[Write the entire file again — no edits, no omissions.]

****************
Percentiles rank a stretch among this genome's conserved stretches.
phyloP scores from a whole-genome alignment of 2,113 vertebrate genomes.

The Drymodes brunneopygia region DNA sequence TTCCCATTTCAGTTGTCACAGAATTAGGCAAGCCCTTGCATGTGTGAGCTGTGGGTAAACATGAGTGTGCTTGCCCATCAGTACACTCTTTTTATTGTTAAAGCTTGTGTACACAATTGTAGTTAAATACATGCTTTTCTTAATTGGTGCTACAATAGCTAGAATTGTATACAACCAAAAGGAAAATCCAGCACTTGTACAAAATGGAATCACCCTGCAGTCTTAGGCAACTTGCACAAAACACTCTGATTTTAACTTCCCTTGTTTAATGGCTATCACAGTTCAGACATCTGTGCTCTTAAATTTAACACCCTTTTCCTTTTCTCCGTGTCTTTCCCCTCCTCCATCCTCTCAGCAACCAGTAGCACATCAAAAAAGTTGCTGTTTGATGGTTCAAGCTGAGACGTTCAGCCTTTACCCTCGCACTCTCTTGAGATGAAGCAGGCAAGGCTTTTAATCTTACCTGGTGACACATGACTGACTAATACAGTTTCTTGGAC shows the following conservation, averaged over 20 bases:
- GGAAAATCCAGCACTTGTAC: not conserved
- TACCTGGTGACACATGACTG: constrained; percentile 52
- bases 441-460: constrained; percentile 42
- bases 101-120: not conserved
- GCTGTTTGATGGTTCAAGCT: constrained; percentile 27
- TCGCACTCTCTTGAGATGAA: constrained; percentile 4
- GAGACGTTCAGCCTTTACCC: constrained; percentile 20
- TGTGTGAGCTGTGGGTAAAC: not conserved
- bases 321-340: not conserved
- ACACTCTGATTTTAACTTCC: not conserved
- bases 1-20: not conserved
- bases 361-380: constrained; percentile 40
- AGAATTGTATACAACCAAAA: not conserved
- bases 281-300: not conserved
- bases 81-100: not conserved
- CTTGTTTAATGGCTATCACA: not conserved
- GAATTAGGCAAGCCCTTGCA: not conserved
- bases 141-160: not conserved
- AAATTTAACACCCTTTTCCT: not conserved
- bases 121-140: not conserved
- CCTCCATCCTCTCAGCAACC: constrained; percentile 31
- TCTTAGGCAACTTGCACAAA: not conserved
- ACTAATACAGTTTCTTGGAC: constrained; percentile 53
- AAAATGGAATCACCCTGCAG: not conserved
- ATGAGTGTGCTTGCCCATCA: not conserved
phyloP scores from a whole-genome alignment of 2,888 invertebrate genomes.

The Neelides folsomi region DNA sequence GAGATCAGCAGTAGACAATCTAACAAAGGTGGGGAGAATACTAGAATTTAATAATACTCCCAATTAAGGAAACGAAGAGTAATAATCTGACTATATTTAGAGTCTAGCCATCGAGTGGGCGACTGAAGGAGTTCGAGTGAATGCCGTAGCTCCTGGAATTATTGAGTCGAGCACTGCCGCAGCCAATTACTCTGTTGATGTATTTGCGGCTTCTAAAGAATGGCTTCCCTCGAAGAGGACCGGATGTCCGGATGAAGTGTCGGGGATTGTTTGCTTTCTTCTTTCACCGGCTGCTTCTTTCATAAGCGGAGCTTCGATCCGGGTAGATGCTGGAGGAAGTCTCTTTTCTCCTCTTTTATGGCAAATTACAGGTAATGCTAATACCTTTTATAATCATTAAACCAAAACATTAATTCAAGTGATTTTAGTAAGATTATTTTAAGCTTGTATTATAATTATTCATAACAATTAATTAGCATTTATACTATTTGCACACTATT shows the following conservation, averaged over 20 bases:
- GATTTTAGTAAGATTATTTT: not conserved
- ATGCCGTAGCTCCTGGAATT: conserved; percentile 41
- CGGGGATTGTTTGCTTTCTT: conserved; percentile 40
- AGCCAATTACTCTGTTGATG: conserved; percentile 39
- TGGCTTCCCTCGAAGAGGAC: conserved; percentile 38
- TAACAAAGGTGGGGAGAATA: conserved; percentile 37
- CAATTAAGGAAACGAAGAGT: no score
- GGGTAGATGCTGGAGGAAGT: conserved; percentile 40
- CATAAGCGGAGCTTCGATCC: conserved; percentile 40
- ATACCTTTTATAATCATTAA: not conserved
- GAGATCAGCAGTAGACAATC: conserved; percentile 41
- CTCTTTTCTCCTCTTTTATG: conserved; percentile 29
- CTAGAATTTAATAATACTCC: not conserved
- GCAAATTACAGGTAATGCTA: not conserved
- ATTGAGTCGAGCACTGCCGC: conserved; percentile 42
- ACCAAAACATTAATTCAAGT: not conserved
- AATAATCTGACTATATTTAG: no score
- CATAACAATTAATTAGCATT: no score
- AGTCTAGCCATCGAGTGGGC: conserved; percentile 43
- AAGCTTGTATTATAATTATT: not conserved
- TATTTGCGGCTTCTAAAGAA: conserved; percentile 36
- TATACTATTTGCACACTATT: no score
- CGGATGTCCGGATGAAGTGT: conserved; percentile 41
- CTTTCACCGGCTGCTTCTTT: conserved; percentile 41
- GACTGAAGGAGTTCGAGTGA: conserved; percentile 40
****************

Percentiles rank a stretch among this genome's conserved stretches.
phyloP scores from a whole-genome alignment of 2,113 vertebrate genomes.

The Drymodes brunneopygia region DNA sequence TTCCCATTTCAGTTGTCACAGAATTAGGCAAGCCCTTGCATGTGTGAGCTGTGGGTAAACATGAGTGTGCTTGCCCATCAGTACACTCTTTTTATTGTTAAAGCTTGTGTACACAATTGTAGTTAAATACATGCTTTTCTTAATTGGTGCTACAATAGCTAGAATTGTATACAACCAAAAGGAAAATCCAGCACTTGTACAAAATGGAATCACCCTGCAGTCTTAGGCAACTTGCACAAAACACTCTGATTTTAACTTCCCTTGTTTAATGGCTATCACAGTTCAGACATCTGTGCTCTTAAATTTAACACCCTTTTCCTTTTCTCCGTGTCTTTCCCCTCCTCCATCCTCTCAGCAACCAGTAGCACATCAAAAAAGTTGCTGTTTGATGGTTCAAGCTGAGACGTTCAGCCTTTACCCTCGCACTCTCTTGAGATGAAGCAGGCAAGGCTTTTAATCTTACCTGGTGACACATGACTGACTAATACAGTTTCTTGGAC shows the following conservation, averaged over 20 bases:
- GGAAAATCCAGCACTTGTAC: not conserved
- TACCTGGTGACACATGACTG: constrained; percentile 52
- bases 441-460: constrained; percentile 42
- bases 101-120: not conserved
- GCTGTTTGATGGTTCAAGCT: constrained; percentile 27
- TCGCACTCTCTTGAGATGAA: constrained; percentile 4
- GAGACGTTCAGCCTTTACCC: constrained; percentile 20
- TGTGTGAGCTGTGGGTAAAC: not conserved
- bases 321-340: not conserved
- ACACTCTGATTTTAACTTCC: not conserved
- bases 1-20: not conserved
- bases 361-380: constrained; percentile 40
- AGAATTGTATACAACCAAAA: not conserved
- bases 281-300: not conserved
- bases 81-100: not conserved
- CTTGTTTAATGGCTATCACA: not conserved
- GAATTAGGCAAGCCCTTGCA: not conserved
- bases 141-160: not conserved
- AAATTTAACACCCTTTTCCT: not conserved
- bases 121-140: not conserved
- CCTCCATCCTCTCAGCAACC: constrained; percentile 31
- TCTTAGGCAACTTGCACAAA: not conserved
- ACTAATACAGTTTCTTGGAC: constrained; percentile 53
- AAAATGGAATCACCCTGCAG: not conserved
- ATGAGTGTGCTTGCCCATCA: not conserved
phyloP scores from a whole-genome alignment of 2,888 invertebrate genomes.

The Neelides folsomi region DNA sequence GAGATCAGCAGTAGACAATCTAACAAAGGTGGGGAGAATACTAGAATTTAATAATACTCCCAATTAAGGAAACGAAGAGTAATAATCTGACTATATTTAGAGTCTAGCCATCGAGTGGGCGACTGAAGGAGTTCGAGTGAATGCCGTAGCTCCTGGAATTATTGAGTCGAGCACTGCCGCAGCCAATTACTCTGTTGATGTATTTGCGGCTTCTAAAGAATGGCTTCCCTCGAAGAGGACCGGATGTCCGGATGAAGTGTCGGGGATTGTTTGCTTTCTTCTTTCACCGGCTGCTTCTTTCATAAGCGGAGCTTCGATCCGGGTAGATGCTGGAGGAAGTCTCTTTTCTCCTCTTTTATGGCAAATTACAGGTAATGCTAATACCTTTTATAATCATTAAACCAAAACATTAATTCAAGTGATTTTAGTAAGATTATTTTAAGCTTGTATTATAATTATTCATAACAATTAATTAGCATTTATACTATTTGCACACTATT shows the following conservation, averaged over 20 bases:
- GATTTTAGTAAGATTATTTT: not conserved
- ATGCCGTAGCTCCTGGAATT: conserved; percentile 41
- CGGGGATTGTTTGCTTTCTT: conserved; percentile 40
- AGCCAATTACTCTGTTGATG: conserved; percentile 39
- TGGCTTCCCTCGAAGAGGAC: conserved; percentile 38
- TAACAAAGGTGGGGAGAATA: conserved; percentile 37
- CAATTAAGGAAACGAAGAGT: no score
- GGGTAGATGCTGGAGGAAGT: conserved; percentile 40
- CATAAGCGGAGCTTCGATCC: conserved; percentile 40
- ATACCTTTTATAATCATTAA: not conserved
- GAGATCAGCAGTAGACAATC: conserved; percentile 41
- CTCTTTTCTCCTCTTTTATG: conserved; percentile 29
- CTAGAATTTAATAATACTCC: not conserved
- GCAAATTACAGGTAATGCTA: not conserved
- ATTGAGTCGAGCACTGCCGC: conserved; percentile 42
- ACCAAAACATTAATTCAAGT: not conserved
- AATAATCTGACTATATTTAG: no score
- CATAACAATTAATTAGCATT: no score
- AGTCTAGCCATCGAGTGGGC: conserved; percentile 43
- AAGCTTGTATTATAATTATT: not conserved
- TATTTGCGGCTTCTAAAGAA: conserved; percentile 36
- TATACTATTTGCACACTATT: no score
- CGGATGTCCGGATGAAGTGT: conserved; percentile 41
- CTTTCACCGGCTGCTTCTTT: conserved; percentile 41
- GACTGAAGGAGTTCGAGTGA: conserved; percentile 40